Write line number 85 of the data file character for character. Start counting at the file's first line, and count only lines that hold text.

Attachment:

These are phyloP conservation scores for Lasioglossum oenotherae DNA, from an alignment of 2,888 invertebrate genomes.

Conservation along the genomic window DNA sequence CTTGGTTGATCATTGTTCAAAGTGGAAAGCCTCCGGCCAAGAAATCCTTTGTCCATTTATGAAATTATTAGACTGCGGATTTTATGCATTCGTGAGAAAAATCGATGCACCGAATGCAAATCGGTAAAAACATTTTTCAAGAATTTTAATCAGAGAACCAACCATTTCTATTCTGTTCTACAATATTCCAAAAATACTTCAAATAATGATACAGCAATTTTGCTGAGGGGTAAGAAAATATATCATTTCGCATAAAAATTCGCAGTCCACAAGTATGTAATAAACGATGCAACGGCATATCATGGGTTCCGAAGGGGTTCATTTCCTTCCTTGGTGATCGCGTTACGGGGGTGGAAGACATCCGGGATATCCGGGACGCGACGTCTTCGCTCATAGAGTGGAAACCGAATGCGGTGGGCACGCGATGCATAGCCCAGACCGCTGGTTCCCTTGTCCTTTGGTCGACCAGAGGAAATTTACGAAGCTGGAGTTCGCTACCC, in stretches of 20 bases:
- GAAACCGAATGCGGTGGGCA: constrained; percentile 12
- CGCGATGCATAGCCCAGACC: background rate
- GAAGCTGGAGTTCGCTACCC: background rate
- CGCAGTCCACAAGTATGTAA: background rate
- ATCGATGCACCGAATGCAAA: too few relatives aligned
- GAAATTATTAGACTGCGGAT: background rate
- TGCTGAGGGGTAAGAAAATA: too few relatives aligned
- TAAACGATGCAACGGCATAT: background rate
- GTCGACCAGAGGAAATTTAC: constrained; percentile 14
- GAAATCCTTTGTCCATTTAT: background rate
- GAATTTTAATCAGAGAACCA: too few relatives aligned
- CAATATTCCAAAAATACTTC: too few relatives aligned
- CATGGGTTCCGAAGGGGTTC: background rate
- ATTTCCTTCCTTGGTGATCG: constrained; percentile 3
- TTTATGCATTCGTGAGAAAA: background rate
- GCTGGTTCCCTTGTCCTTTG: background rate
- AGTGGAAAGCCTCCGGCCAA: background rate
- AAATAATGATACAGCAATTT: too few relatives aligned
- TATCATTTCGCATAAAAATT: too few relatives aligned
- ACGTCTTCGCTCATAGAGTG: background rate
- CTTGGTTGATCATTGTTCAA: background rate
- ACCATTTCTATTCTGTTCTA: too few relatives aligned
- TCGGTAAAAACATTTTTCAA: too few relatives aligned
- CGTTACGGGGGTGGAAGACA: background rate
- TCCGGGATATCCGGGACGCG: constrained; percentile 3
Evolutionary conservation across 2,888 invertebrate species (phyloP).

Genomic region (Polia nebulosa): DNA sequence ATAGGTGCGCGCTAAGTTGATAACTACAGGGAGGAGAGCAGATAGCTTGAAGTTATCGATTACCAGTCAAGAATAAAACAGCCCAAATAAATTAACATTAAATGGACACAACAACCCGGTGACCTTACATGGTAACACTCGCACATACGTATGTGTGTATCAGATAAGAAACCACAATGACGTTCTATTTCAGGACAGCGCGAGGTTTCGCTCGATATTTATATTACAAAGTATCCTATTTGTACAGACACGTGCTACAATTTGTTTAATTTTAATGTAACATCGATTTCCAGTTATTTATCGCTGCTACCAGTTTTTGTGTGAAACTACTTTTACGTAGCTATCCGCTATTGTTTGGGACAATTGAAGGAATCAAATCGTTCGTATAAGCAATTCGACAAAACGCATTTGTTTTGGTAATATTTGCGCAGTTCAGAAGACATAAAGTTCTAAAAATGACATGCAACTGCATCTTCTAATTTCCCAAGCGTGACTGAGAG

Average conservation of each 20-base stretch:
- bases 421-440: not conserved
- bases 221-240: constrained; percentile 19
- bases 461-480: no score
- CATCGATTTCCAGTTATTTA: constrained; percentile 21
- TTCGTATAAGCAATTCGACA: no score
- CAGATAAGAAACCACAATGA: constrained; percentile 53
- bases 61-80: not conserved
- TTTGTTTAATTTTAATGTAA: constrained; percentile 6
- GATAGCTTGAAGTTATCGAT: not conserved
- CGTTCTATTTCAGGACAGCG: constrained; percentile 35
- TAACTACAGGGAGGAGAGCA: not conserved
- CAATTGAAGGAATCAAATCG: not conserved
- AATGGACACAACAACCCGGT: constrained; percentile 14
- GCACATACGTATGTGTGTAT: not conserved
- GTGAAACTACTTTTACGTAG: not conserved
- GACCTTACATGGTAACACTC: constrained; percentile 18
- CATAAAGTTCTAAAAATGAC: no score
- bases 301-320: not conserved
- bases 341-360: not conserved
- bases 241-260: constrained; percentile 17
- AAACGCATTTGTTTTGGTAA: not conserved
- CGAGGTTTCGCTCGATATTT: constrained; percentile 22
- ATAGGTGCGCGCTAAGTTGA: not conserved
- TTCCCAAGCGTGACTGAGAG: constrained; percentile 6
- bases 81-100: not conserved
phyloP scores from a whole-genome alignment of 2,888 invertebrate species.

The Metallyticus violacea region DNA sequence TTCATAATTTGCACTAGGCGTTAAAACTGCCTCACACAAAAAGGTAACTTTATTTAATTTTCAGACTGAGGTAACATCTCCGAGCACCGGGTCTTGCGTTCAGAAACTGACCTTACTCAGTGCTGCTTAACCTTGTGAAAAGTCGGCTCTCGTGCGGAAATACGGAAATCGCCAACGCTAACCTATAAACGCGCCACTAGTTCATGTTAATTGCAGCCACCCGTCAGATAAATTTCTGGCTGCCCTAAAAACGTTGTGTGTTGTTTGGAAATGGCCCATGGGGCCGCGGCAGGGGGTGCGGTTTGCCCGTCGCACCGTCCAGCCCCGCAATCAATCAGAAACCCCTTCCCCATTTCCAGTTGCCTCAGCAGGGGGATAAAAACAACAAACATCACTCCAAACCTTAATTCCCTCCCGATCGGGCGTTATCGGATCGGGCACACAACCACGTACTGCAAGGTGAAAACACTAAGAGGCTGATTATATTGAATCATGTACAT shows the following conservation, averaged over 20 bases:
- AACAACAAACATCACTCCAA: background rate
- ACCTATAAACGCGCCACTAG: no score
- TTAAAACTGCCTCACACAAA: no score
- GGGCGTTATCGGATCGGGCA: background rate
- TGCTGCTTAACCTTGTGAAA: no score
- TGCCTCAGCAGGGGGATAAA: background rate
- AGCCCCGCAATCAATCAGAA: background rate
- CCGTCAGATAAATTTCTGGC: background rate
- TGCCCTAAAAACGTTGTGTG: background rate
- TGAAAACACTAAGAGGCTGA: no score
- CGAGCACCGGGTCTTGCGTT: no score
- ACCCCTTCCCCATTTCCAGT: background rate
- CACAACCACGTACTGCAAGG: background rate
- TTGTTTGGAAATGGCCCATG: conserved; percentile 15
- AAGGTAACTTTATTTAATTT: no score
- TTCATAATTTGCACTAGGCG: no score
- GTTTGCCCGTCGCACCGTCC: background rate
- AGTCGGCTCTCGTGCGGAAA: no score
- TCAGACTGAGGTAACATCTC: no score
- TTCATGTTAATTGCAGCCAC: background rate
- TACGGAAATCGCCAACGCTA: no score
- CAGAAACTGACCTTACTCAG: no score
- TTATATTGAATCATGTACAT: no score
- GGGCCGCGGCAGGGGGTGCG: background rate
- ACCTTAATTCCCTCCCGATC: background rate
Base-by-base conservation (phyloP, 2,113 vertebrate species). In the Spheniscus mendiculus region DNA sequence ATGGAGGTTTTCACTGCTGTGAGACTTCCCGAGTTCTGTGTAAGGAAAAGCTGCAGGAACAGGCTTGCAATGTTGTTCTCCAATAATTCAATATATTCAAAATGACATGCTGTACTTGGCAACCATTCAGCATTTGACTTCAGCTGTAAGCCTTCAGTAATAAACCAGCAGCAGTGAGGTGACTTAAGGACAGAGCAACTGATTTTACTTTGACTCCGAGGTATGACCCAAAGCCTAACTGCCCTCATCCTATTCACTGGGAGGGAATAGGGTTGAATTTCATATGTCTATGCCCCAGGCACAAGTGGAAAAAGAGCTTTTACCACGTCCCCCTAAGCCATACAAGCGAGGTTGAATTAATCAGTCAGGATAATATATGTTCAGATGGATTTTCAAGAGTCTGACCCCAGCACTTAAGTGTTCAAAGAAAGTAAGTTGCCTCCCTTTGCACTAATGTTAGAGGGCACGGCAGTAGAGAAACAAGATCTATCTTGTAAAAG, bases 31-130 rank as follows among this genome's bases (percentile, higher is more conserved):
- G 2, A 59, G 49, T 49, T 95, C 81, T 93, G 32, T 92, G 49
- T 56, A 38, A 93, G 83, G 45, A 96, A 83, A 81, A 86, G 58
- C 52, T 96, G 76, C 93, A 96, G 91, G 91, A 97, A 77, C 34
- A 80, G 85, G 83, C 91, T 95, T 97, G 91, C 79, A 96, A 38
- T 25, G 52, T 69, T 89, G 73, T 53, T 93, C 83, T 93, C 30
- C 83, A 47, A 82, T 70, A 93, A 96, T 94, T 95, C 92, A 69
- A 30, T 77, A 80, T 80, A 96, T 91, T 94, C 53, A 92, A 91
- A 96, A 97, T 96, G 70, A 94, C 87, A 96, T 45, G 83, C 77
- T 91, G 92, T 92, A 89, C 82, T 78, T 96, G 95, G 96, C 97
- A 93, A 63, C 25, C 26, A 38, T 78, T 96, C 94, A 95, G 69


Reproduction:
- T 56, A 38, A 93, G 83, G 45, A 96, A 83, A 81, A 86, G 58